This was a vote on legislation to extend for one year several expiring provisions of the anti-terrorism law known as the USA PATRIOT Act.
Specifically, the House voted on Senate amendments to H.R. 3961. The Senate had inserted the extensions of anti-terrorism provisions into an unrelated bill (H.R. 3961). If the House were to agree to those amendments, the legislation would be cleared for the president's signature.
The legislation would extend a provision allowing the federal government to seek court orders for records relating to to a terrorism investigation, as well as a provision providing for wiretaps on terrorism suspects. Rep. John Conyers (D-MI), the chairman of the committee that drafted the bill, urged support for the legislation and reminded members that it could still be revisited at a later date: "Please understand, Members, that this extension is not the final word on the PATRIOT Act, and what we will do is use the time between now and the year that will elapse to improve and pass real reform. Now, while I would prefer to do this now, it is not to me strategically wise nor logistically possible to accomplish this at this time. And with the provisions expiring in a matter of 3 days, the other body has sent us this extension bill, so there is no reasonable possibility that they could pass a broader measure such as a Judiciary-passed bill at this time."
Rep. Ed Perlmutter (D-CO) urged passage of the bill: "The Senate amendments to H.R. 3961 extend for 1 year several expiring provisions essential to our fight against terrorism….The Senate amendments we are considering today will extend for 1 year a provision first enacted in 2004 that allows the government to apply to the Foreign Intelligence Surveillance court, the FISA court, for surveillance orders involving suspected lone wolf targets. These are suspects who are engaging in or preparing for international terrorism activities, but don't necessarily have ties to a larger organization, such as a terrorist group or a foreign nation. The provision does not apply to any U.S. citizen or illegal immigrant. These three programs are vital tools our Nation cannot let expire."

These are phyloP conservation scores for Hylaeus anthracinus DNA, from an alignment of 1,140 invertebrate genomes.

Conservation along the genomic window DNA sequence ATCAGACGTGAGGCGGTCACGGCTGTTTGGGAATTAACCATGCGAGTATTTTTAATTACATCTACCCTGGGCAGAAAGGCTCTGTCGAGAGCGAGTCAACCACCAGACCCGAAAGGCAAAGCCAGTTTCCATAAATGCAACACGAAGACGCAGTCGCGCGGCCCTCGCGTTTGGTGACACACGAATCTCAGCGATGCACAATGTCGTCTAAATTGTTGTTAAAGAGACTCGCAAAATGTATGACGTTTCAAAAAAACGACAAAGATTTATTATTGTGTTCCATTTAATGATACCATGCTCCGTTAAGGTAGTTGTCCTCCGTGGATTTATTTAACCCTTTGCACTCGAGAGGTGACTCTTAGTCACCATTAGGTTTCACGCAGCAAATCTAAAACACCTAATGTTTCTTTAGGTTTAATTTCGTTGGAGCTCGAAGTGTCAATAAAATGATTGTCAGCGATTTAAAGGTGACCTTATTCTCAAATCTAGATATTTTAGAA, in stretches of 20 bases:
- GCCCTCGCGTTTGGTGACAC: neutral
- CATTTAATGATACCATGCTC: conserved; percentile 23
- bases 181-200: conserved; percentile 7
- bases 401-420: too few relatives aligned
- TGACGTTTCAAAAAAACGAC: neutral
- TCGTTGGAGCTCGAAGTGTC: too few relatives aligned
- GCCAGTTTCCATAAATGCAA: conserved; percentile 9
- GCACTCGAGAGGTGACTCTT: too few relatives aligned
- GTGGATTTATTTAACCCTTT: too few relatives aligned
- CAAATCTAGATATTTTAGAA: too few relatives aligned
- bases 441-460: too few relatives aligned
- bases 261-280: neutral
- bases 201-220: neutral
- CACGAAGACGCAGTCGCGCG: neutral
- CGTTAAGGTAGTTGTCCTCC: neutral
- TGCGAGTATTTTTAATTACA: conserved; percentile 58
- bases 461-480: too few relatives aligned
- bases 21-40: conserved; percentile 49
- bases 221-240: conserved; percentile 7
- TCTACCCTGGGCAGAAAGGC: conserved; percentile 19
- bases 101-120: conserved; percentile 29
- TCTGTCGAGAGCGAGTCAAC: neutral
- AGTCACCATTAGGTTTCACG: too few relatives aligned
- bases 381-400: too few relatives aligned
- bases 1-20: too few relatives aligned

Rep. Pete Sessions (R-TX) praised the legislation, arguing it was vital to national security: "The safety of this Nation, protecting America from terrorists, is of high and vital concern not only to this Member, but I think every single Member, as we have been reminded time after time that we cannot take our eye off the ball, that the security of this country is a job that must be done all day, every day, by a group of savvy professionals that I believe we presently have in this country. It is a combined effort of not only law enforcement and intelligence, but also it involves bright minds from this body also."
A number of Democrats opposed the bill on the grounds that the legislation needed to be amended to protect Americans' civil liberties. Rep. Jerold Nadler (D-NY) said, during debate on the bill: "I regret that we are not going to continue this process of improving the PATRIOT Act. I regret we do not have before us a very short-term extension designed to give us more time to finish this work in the balance of this Congress. But we are punting to the next Congress, which for all practical purposes means that we are extending the PATRIOT Act unchanged for the indefinite future. I believe that our Nation and our liberties will suffer as a result of this. I hope that this vote today, contrary to what I expect, will not stop my colleagues from continuing to improve our intelligence-gathering laws, and specifically continuing to examine and improve the PATRIOT Act in a timely manner."
Rep. Earl Blumenauer (D-OR) concurred: "Mr. Speaker, in 2001, I voted against the USA PATRIOT Act because it granted law enforcement powers too broad, too removed from oversight, and at the expense of Americans' civil rights. I am disappointed that H.R. 3961 simply extends three of these provisions without any additional protections or oversight. [These provisions include a secret FISA court that grants warrants for wiretaps without requiring the government to identify the target of those wiretaps; a provision authorizing the FISA court to grant warrants allowing the government to obtain business records, which include medical records; and the so-called “lone wolf” provision, which authorizes the FISA court to issue warrants allowing the government to monitor an individual even if that individual is not known to be an “agent of a foreign power.”] This a missed opportunity to rebalance the need to pursue violent extremists with the need to respect our own citizens. Continuing to allow the government to obtain ``any tangible thing'' relevant to a terrorism investigation, including library records, is a disturbingly low bar. We can do better. Committees in the House and Senate have offered drafts to improve the PATRIOT Act, and I strongly suggest that we move forward immediately to amend this law."
The House agreed to the Senate amendments by a vote of 315-97. 162 Democrats and 153 Republicans voted "yea." 87 Democrats -- including a majority of the most progressive members -- and 10 Republicans voted "nay." As a result, the House passes legislation to extend for one year several expiring provisions of the anti-terrorism law known as the USA PATRIOT Act -- and thus cleared the measure for President Obama's signature.